By now you’ve seen Zero Dark Thirty, the gritty, tough, controversial, ripped-from-the-news chronicle about the hunt for mass murderer Osama bin Laden, written by Mark Boal and directed by Kathryn Bigelow. But maybe you didn’t see it for the same reason given by two-time Oscar-winning cinematographer-director Haskell Wexler (Bound for Glory, Who’s Afraid of Virginia Woolf?) During a talk at the Aero Theater about his lifetime achievements. Wexler had heard that Zero Dark Thirty endorses political torture and said he would never see such a movie.

Things have indeed gone viral when a liberal activist and creator of Medium Cool, the classic political film on the 1968 Democratic National Convention in Chicago, condemns a movie sight unseen.But Wexler is not alone. Voting members of the Academy of Motion Pictures, led by actor Ed Asner, have circulated a letter condemning the film, urging members not to grant the film any Oscars.

This virus first incubated in Washington, D.C. The Republican chair of the House Committee on Homeland Security, Rep. Peter King of New York, led an investigation while the movie was still being shot, on the assumption that it would portray a heroic President Obama, therefore increasing his reelection prospects. King admittedly hoped to find evidence that the Obama administration “pressured special operators to cooperate with Hollywood producers.” Since the reelection, King’s rigorous investigation subsided. “Who cares what Mark Boal says?” King explained. “He doesn’t decide what’s sensitive and what’s classified, so I don’t care what he has to say.”

Then the most hostile D.C. assault (thus far) came after the premiere: Sens. Dianne Feinstein, Carl Levin, and John McCain wrote a letter to Sony Pictures, insisting that the studio change the film so it couldn’t imply “that the CIA’s use of coercive interrogation techniques led to the operation against Usama [sic] bin Laden.”

Human rights activists all, correct? Yet in a statement last month regarding CIA detentions, Feinstein regretted as “terrible mistakes” only long-term, clandestine “black sites.” Authorized interrogation techniques are listed in the Army Field Manual, modified in 2006 to allow “stress positions, sleep deprivation, and isolation”—in other words, the same “enhanced interrogation” depicted in Zero Dark Thirty. And in the New York Times’ 2011 exhaustive investigation into the Bin Laden killing, the reporters noted, “One detainee who apparently was subjected to some tough treatment provided a crucial description of [Bin Laden’s trusted courier], according to current and former officials briefed on the interrogations.”

Then there was that moment in 2008 when Sen. McCain voted against a bill that could have limited the CIA’s interrogation tactics.McCain can explain the seeming contradiction: “When we passed the Military Commissions Act, we said that the CIA should have the ability to use additional techniques. None of those techniques would entail violating the Detainee Treatment Act, which said that cruel, inhumane, and degrading treatment are prohibited.”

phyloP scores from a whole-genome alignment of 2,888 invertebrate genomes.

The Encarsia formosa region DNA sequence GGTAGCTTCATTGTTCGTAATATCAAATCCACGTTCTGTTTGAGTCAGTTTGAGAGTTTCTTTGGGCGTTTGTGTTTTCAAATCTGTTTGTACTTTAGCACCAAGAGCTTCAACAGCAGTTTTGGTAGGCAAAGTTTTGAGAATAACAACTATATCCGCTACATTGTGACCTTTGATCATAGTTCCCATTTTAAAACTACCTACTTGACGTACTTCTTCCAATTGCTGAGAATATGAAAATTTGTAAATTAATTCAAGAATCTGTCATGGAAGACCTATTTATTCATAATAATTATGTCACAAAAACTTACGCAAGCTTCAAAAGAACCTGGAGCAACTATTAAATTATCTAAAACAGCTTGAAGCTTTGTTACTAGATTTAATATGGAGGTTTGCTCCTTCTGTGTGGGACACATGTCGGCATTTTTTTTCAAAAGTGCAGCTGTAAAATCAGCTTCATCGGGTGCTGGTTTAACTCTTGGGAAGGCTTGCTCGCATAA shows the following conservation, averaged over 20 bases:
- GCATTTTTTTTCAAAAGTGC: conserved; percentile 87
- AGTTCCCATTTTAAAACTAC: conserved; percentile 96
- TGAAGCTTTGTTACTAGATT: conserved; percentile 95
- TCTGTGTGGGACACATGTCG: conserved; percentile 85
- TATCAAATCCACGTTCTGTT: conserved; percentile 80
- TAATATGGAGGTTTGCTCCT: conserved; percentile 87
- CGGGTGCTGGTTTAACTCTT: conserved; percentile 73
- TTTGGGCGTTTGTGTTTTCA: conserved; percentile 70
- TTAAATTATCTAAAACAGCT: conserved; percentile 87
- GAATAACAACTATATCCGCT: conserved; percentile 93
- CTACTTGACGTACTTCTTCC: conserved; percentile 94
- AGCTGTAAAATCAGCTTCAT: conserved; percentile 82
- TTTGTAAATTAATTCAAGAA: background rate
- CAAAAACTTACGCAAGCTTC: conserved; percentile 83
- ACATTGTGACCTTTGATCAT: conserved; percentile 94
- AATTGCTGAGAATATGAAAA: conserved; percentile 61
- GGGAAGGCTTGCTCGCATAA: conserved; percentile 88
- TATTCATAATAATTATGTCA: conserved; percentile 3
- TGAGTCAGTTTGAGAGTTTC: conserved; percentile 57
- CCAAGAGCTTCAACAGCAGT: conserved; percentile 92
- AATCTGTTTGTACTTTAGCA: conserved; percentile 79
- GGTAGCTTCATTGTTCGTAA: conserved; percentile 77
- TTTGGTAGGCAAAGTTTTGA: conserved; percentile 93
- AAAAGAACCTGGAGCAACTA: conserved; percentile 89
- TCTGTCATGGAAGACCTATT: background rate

Got that? In other words, our Capitol Hill Hollywood-visitors find it safer to attack a movie than to seriously change policy.

Who better to judge than scholar/author/screenwriter Lawrence Wright, Pulitzer Prize–winner for The Looming Tower: Al-Qaeda and the Road to 9/11. In the midst of the 10-year hunt for Bin Laden, the CIA approached Wright to pitch a script depicting what might result if the CIA captured the 9/11 mastermind. Wright declined but warned against making Osama bin Laden a martyr. The CIA believed that we wouldn’t want to have him on trial or in prison because it would inspire worldwide terrorism against Americans. They wanted him killed, as the final scenes in Zero Dark Thirty reveal: a Navy SEAL kill team tracking down its prey.

What did Lawrence Wright, who’s trekked into Pakistan, Afghanistan, Egypt, and throughout the Middle East on research missions, think of Zero Dark Thirty? “It’s a terrific piece of movie-making,” Wright declared by phone while on his Scientology book tour. “The film shows that torture can be effective, but you never know what’s of value. What’s true, what’s false? The film doesn’t show that torture led to Osama. It shows that cleverness and deceit produced the lead. I’m not taking the side they endorse torture. That is not the message of their movie. I don’t think the film implied anything except torture is counterproductive. The key clue was overlooked in [CIA] files. But as a storyteller it’s important to show what happened. And torture happened.”

Spoiler Alert: Zero Dark Thirty is not about torture.

It’s about strategies America employed to find and kill those responsible for the 9/11 tragedy. And the film’s clear conclusion: Neither side won; where do we want to go from here?

Politics inevitably play a significant role during awards balloting, but now it appears that actual politicians are jockeying for a share of the klieg lights. No wonder some call this the “season of envy.”

—Richard Stayton, Editor

Read the full article at http://www.bluetoad.com/article/Fade+In/1317566/146948/article.html.